The Transparency Challenge

NEW YORK – So now we Americans know. We know that our government is spying not just on foreigners; it is also spying on us.

Of course, most of what the government “knows” about you is “known” only in the sense that someone could get at it if they wanted to find out more about you – or if your data matched some pattern that they were investigating. So, in a sense, the data that the government collects are harmless – that is, until such information is used for a real-world purpose, such as putting people on a no-fly list or forcing into an institution someone whose online posts are “troubling.” And that is only the beginning.

Personally, I am reluctantly willing to accept the US government spying on people, especially foreigners, as long as it is constrained by rules that are public and enforced. The argument that “the other guys do it” is lame, but it is also true. The absence of a world government deters abusive power – however imperfectly, it forces governments to compete (even though they often collude). And, in an imperfect world, part of each government’s job is to protect its citizens from enemies.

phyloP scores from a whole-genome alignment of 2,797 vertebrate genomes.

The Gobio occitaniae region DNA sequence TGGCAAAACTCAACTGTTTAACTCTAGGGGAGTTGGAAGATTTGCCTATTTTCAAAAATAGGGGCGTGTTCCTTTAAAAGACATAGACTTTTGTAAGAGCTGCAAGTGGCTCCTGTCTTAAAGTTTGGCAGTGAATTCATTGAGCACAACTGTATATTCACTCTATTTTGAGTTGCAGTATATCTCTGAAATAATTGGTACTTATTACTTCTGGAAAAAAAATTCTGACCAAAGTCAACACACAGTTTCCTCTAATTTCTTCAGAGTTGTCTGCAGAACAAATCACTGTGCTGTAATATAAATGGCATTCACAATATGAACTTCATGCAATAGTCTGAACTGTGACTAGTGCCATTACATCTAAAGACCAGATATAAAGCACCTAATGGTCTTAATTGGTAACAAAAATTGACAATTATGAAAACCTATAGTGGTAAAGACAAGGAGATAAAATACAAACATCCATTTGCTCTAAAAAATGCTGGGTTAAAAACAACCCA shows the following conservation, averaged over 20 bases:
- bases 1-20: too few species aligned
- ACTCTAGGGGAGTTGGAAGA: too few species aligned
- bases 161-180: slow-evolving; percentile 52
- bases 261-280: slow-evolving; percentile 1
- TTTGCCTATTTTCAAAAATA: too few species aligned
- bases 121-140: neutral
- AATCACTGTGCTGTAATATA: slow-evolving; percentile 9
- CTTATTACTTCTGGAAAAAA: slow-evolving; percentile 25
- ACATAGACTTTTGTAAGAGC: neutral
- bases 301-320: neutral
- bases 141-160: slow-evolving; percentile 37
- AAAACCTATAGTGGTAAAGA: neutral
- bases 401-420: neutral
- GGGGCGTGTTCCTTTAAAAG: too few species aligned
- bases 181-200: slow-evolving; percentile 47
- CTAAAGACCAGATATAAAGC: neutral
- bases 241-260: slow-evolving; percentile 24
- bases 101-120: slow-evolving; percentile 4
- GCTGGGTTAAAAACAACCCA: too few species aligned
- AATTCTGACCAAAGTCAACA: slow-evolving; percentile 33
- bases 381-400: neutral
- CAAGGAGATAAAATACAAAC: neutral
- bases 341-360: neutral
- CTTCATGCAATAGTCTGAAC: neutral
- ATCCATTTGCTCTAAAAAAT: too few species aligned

Regardless of what I think, Americans live in a democracy, and overall, the public seems to support government surveillance. The question is how to keep surveillance off the slippery slope to unaccountable snooping. The most important principle is transparency: It is wrong to lie and pretend that we are not doing it.